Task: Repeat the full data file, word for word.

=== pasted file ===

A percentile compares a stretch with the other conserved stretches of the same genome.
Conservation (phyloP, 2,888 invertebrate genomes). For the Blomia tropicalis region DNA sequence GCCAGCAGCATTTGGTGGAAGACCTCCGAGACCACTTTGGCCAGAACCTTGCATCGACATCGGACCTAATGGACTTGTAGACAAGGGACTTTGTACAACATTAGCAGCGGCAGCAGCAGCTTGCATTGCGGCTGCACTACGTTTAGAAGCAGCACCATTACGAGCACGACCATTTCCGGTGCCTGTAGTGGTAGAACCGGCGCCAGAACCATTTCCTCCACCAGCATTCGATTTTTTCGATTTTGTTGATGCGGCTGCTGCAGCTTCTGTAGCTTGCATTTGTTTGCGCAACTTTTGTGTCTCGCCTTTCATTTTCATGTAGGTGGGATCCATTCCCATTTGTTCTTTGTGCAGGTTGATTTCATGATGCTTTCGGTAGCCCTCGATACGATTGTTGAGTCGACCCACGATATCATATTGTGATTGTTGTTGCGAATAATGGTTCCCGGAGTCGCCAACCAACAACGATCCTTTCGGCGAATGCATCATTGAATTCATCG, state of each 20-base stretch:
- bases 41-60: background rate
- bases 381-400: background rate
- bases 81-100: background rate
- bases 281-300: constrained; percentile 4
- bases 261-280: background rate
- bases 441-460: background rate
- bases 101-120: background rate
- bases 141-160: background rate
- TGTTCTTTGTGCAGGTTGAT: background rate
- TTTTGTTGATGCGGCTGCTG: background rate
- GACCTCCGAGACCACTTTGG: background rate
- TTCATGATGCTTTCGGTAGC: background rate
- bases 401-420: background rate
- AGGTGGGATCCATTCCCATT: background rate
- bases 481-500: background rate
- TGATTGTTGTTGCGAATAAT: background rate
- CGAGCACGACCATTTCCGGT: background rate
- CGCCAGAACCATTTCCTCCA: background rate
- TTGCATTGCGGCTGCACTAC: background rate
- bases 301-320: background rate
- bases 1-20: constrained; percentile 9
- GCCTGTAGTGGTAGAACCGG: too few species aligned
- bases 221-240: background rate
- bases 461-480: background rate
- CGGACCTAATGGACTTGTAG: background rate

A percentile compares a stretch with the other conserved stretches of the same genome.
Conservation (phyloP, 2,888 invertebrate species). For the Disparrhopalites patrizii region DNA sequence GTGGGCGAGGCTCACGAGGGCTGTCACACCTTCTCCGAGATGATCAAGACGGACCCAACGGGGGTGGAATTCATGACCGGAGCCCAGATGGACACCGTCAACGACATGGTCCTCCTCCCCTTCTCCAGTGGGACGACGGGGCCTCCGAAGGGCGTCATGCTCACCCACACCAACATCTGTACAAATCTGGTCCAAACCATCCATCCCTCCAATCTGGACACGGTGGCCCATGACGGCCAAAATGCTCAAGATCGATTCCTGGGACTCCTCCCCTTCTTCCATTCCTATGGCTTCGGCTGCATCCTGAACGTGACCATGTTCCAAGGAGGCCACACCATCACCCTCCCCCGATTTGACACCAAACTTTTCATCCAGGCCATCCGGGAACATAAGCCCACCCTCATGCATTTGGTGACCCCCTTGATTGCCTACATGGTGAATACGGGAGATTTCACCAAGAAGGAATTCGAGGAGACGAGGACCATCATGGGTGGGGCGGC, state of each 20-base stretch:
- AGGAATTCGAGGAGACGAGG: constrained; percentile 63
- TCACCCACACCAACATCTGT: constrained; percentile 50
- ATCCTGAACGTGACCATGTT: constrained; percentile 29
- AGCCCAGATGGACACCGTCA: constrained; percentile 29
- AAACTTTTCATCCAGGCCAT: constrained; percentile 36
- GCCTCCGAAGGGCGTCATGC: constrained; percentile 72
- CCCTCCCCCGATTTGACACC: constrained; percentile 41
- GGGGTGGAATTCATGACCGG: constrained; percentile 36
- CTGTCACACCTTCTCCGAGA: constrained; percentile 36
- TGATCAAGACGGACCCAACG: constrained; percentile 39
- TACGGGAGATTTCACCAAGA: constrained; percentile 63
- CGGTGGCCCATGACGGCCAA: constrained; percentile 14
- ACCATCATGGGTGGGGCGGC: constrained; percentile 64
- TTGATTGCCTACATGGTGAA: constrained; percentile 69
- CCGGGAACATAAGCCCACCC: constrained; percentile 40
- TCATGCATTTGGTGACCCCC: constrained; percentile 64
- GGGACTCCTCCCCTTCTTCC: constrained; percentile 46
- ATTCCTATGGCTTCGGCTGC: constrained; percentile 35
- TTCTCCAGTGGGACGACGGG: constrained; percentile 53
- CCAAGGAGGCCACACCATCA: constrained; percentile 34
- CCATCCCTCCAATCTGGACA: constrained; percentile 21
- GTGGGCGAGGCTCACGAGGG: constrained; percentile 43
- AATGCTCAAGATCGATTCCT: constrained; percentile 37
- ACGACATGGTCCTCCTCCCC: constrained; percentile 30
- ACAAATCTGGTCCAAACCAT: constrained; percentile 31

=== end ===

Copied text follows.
A percentile compares a stretch with the other conserved stretches of the same genome.
Conservation (phyloP, 2,888 invertebrate genomes). For the Blomia tropicalis region DNA sequence GCCAGCAGCATTTGGTGGAAGACCTCCGAGACCACTTTGGCCAGAACCTTGCATCGACATCGGACCTAATGGACTTGTAGACAAGGGACTTTGTACAACATTAGCAGCGGCAGCAGCAGCTTGCATTGCGGCTGCACTACGTTTAGAAGCAGCACCATTACGAGCACGACCATTTCCGGTGCCTGTAGTGGTAGAACCGGCGCCAGAACCATTTCCTCCACCAGCATTCGATTTTTTCGATTTTGTTGATGCGGCTGCTGCAGCTTCTGTAGCTTGCATTTGTTTGCGCAACTTTTGTGTCTCGCCTTTCATTTTCATGTAGGTGGGATCCATTCCCATTTGTTCTTTGTGCAGGTTGATTTCATGATGCTTTCGGTAGCCCTCGATACGATTGTTGAGTCGACCCACGATATCATATTGTGATTGTTGTTGCGAATAATGGTTCCCGGAGTCGCCAACCAACAACGATCCTTTCGGCGAATGCATCATTGAATTCATCG, state of each 20-base stretch:
- bases 41-60: background rate
- bases 381-400: background rate
- bases 81-100: background rate
- bases 281-300: constrained; percentile 4
- bases 261-280: background rate
- bases 441-460: background rate
- bases 101-120: background rate
- bases 141-160: background rate
- TGTTCTTTGTGCAGGTTGAT: background rate
- TTTTGTTGATGCGGCTGCTG: background rate
- GACCTCCGAGACCACTTTGG: background rate
- TTCATGATGCTTTCGGTAGC: background rate
- bases 401-420: background rate
- AGGTGGGATCCATTCCCATT: background rate
- bases 481-500: background rate
- TGATTGTTGTTGCGAATAAT: background rate
- CGAGCACGACCATTTCCGGT: background rate
- CGCCAGAACCATTTCCTCCA: background rate
- TTGCATTGCGGCTGCACTAC: background rate
- bases 301-320: background rate
- bases 1-20: constrained; percentile 9
- GCCTGTAGTGGTAGAACCGG: too few species aligned
- bases 221-240: background rate
- bases 461-480: background rate
- CGGACCTAATGGACTTGTAG: background rate

A percentile compares a stretch with the other conserved stretches of the same genome.
Conservation (phyloP, 2,888 invertebrate species). For the Disparrhopalites patrizii region DNA sequence GTGGGCGAGGCTCACGAGGGCTGTCACACCTTCTCCGAGATGATCAAGACGGACCCAACGGGGGTGGAATTCATGACCGGAGCCCAGATGGACACCGTCAACGACATGGTCCTCCTCCCCTTCTCCAGTGGGACGACGGGGCCTCCGAAGGGCGTCATGCTCACCCACACCAACATCTGTACAAATCTGGTCCAAACCATCCATCCCTCCAATCTGGACACGGTGGCCCATGACGGCCAAAATGCTCAAGATCGATTCCTGGGACTCCTCCCCTTCTTCCATTCCTATGGCTTCGGCTGCATCCTGAACGTGACCATGTTCCAAGGAGGCCACACCATCACCCTCCCCCGATTTGACACCAAACTTTTCATCCAGGCCATCCGGGAACATAAGCCCACCCTCATGCATTTGGTGACCCCCTTGATTGCCTACATGGTGAATACGGGAGATTTCACCAAGAAGGAATTCGAGGAGACGAGGACCATCATGGGTGGGGCGGC, state of each 20-base stretch:
- AGGAATTCGAGGAGACGAGG: constrained; percentile 63
- TCACCCACACCAACATCTGT: constrained; percentile 50
- ATCCTGAACGTGACCATGTT: constrained; percentile 29
- AGCCCAGATGGACACCGTCA: constrained; percentile 29
- AAACTTTTCATCCAGGCCAT: constrained; percentile 36
- GCCTCCGAAGGGCGTCATGC: constrained; percentile 72
- CCCTCCCCCGATTTGACACC: constrained; percentile 41
- GGGGTGGAATTCATGACCGG: constrained; percentile 36
- CTGTCACACCTTCTCCGAGA: constrained; percentile 36
- TGATCAAGACGGACCCAACG: constrained; percentile 39
- TACGGGAGATTTCACCAAGA: constrained; percentile 63
- CGGTGGCCCATGACGGCCAA: constrained; percentile 14
- ACCATCATGGGTGGGGCGGC: constrained; percentile 64
- TTGATTGCCTACATGGTGAA: constrained; percentile 69
- CCGGGAACATAAGCCCACCC: constrained; percentile 40
- TCATGCATTTGGTGACCCCC: constrained; percentile 64
- GGGACTCCTCCCCTTCTTCC: constrained; percentile 46
- ATTCCTATGGCTTCGGCTGC: constrained; percentile 35
- TTCTCCAGTGGGACGACGGG: constrained; percentile 53
- CCAAGGAGGCCACACCATCA: constrained; percentile 34
- CCATCCCTCCAATCTGGACA: constrained; percentile 21
- GTGGGCGAGGCTCACGAGGG: constrained; percentile 43
- AATGCTCAAGATCGATTCCT: constrained; percentile 37
- ACGACATGGTCCTCCTCCCC: constrained; percentile 30
- ACAAATCTGGTCCAAACCAT: constrained; percentile 31